P2.19 Mesoscale aspects of tropical cyclogenesis from extratropical precursors over the North Atlantic during 2004–2008

Wednesday, 19 August 2009
Arches/Deer Valley (Sheraton Salt Lake City Hotel)
Thomas J. Galarneau Jr., NCAR, Boulder, CO; and L. Bosart, C. A. Davis, and R. McTaggart-Cowan

Previous research on North Atlantic tropical cyclone (TC) genesis for 1948–2004 has identified six TC genesis pathways. These genesis pathways, and the climatological percentage of all North Atlantic TCs in each genesis pathway, are nonbaroclinic (40%), low-level baroclinic (13%), transient-trough interaction (16%), trough induced (3%), weak tropical transition (13%), and strong tropical transition (16%). In this presentation we will focus on the nearly 50% of all TC genesis events that form from extratropical precursors along the transient-trough interaction, trough induced, and tropical transition pathways. The motivation for focusing on TCs in these genesis pathways is that they can be difficult to predict as they can form over relatively short timescales (< 24 h) and in close proximity (< 1000 km) to U.S. coastal zones, and they provide the opportunity to study the physical processes – quasigeostrophic (QG) forcing for ascent and deep-layer wind shear reduction – that contribute to the spectrum of TC genesis events.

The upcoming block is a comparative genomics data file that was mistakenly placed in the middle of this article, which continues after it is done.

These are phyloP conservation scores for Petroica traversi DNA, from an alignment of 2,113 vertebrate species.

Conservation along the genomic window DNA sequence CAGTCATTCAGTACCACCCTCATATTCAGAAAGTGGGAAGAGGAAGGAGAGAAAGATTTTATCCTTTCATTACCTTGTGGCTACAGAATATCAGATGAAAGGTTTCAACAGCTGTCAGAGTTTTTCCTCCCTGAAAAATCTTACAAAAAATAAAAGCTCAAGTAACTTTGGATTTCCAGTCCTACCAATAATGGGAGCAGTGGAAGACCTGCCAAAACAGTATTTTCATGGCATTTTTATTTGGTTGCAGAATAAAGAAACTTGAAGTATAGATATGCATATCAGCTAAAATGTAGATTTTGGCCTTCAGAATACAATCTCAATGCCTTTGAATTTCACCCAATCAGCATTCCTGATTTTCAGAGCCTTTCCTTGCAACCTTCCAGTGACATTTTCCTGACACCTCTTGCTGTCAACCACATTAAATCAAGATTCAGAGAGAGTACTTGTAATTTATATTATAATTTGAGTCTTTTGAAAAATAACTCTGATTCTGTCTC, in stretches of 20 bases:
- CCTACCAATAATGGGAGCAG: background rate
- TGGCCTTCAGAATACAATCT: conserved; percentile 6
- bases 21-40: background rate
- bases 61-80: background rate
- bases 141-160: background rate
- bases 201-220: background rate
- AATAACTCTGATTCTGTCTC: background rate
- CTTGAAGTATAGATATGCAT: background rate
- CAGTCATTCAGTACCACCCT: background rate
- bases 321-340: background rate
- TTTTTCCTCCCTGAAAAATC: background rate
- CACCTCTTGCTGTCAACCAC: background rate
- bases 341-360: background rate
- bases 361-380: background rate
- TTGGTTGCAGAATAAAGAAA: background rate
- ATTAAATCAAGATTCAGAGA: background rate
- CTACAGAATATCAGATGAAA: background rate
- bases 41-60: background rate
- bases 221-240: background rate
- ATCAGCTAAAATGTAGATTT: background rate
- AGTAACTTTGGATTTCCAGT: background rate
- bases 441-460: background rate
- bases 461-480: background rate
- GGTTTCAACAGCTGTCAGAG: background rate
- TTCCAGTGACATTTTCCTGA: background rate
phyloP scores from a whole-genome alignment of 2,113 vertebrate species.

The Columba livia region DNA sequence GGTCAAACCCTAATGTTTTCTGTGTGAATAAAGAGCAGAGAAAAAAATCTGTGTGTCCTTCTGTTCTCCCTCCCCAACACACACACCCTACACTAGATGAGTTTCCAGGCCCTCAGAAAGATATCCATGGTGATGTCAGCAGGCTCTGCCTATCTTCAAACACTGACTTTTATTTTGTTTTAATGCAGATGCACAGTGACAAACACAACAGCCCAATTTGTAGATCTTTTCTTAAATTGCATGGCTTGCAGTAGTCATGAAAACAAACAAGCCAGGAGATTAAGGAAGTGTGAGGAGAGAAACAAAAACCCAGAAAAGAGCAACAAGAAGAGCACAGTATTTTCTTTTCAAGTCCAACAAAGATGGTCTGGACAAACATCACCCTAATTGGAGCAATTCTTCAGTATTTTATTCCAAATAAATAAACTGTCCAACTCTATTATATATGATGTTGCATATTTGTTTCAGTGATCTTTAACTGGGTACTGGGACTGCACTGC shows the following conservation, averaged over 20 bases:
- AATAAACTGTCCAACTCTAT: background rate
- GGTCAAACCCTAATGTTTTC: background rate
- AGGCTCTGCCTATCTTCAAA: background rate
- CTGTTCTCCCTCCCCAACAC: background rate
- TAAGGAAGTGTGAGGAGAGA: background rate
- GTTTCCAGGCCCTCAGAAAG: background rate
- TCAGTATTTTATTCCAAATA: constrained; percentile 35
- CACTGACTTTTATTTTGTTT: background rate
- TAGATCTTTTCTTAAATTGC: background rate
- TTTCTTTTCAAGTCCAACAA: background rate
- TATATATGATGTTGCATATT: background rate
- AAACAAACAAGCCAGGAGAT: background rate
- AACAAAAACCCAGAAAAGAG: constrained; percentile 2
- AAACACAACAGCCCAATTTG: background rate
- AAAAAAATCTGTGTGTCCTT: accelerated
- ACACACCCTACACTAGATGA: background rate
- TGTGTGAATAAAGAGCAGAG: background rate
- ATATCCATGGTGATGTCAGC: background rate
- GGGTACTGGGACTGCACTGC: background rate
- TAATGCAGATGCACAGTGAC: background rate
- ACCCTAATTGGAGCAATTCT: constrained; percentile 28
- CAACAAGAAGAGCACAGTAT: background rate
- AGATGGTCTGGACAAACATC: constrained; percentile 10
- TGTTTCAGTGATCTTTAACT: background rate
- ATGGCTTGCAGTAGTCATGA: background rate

The aim of this presentation is twofold. First, composites of genesis events and null cases associated with extratropical precursors for the 2004–2008 TC seasons will be examined and compared to assess the role of QG forcing for ascent in facilitating the development of deep moist convection, which can contribute to deep-layer wind shear reduction and column moistening in some cases. Second, the generation and evolution of mesoscale low-level relative vorticity and potential vorticity centers for selected genesis events and null cases will be compared using available observations and numerical simulations.

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